Common Benchmark for the Setting of Credit Card Interchange Fees – November 2005 3. The Effect of Scheme-specific Benchmarks

As discussed in the earlier consultation document on these standards, some participants in the credit card schemes have argued that a scheme with relatively high interchange fees enjoys a competitive advantage in attracting issuers of credit cards, as the higher interchange fees deliver more revenue to the issuer per dollar spent by cardholders. This argument raised questions about whether the efficiency of the system could be further improved by a modification to current arrangements.

In evaluating this argument, the Bank considered whether the additional interchange revenue was offset by additional costs to the issuer from issuing cards under a scheme with relatively high interchange fees. Here, two types of costs are relevant: those that are scheme specific and those that are issuer specific. If higher interchange fees are fully explained by differences in scheme-specific costs (such as scheme fees), there would appear to be little incentive to issue cards in the scheme with relatively high interchange fees, since the higher interchange revenue would simply be offset by higher payments to the scheme. On the other hand, if differences in the benchmarks are explained by costs specific to issuers, such an incentive may exist.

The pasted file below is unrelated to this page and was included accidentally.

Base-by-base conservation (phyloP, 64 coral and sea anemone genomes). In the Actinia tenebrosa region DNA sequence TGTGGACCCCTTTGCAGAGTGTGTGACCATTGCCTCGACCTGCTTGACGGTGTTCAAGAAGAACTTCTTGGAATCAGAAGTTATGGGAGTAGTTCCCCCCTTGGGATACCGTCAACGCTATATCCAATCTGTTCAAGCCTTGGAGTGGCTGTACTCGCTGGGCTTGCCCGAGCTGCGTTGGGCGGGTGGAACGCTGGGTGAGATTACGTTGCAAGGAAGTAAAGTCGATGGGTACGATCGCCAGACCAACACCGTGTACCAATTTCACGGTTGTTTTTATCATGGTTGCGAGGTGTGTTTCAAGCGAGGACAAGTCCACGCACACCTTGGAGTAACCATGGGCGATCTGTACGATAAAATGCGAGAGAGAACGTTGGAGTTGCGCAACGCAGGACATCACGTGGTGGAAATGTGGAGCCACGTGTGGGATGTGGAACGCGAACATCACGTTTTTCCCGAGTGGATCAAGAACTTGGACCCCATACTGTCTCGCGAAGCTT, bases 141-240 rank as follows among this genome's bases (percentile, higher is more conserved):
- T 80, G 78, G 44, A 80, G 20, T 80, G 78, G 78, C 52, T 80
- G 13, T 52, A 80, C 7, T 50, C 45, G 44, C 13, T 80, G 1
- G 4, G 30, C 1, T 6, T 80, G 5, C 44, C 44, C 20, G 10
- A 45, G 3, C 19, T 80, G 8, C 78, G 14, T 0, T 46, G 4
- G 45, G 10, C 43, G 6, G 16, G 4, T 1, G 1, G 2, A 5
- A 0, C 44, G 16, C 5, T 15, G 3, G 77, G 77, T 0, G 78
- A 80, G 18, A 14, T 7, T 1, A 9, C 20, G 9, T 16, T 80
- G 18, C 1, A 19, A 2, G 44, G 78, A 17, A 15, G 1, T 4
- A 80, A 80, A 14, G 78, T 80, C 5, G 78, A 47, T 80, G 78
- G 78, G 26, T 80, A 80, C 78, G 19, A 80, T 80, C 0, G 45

The cost data available to the Bank suggest that most of the eligible costs are specific to the issuer – these include the cost of fraud and fraud mitigation, as well as the cost of funding the interest-free period. These costs are largely invariant to which scheme cards are issued under, as they reflect the nature of cards offered by the financial institution (for example, the institution's choice about the length of interest-free period it offers on its cards) more than the scheme they are issued under. Importantly, the data available to the Bank also suggest that the variation between scheme benchmarks is, to a significant extent, explained by these issuer-specific costs, rather than scheme-specific costs. Taking this into account, earlier this year the Bank came to the view that competition and efficiency may be improved by adopting a common benchmark, rather than scheme-specific benchmarks.